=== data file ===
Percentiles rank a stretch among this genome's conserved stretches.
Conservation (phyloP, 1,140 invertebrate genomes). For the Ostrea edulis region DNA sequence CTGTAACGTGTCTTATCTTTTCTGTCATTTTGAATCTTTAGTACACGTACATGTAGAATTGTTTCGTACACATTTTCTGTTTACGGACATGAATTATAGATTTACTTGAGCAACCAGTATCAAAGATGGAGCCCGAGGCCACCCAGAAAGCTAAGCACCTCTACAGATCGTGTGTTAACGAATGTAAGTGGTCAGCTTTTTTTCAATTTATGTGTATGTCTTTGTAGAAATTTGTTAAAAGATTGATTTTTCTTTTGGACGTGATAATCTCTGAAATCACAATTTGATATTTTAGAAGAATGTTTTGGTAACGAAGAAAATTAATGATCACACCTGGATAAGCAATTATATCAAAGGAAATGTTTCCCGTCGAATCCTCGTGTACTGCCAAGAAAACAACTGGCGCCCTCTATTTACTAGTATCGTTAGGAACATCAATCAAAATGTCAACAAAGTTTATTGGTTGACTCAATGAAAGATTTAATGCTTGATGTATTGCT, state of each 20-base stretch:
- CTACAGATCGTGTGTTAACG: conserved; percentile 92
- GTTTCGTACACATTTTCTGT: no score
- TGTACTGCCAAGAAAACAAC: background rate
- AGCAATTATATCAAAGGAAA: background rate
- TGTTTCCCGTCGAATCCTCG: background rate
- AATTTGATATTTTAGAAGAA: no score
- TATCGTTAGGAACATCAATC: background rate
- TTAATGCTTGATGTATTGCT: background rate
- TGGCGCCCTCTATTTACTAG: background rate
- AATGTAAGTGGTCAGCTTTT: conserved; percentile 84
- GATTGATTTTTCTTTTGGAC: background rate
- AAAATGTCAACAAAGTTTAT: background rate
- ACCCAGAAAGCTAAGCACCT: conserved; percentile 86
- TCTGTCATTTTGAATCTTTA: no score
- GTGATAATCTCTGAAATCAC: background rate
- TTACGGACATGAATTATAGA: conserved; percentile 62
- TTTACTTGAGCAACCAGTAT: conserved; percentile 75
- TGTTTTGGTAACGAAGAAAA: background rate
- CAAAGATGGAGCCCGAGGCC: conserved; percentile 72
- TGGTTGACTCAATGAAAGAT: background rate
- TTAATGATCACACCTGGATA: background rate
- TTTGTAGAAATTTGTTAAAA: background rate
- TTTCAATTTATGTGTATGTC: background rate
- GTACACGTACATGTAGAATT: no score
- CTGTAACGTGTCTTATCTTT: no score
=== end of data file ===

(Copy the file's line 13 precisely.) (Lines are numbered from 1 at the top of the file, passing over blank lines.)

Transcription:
- GATTGATTTTTCTTTTGGAC: background rate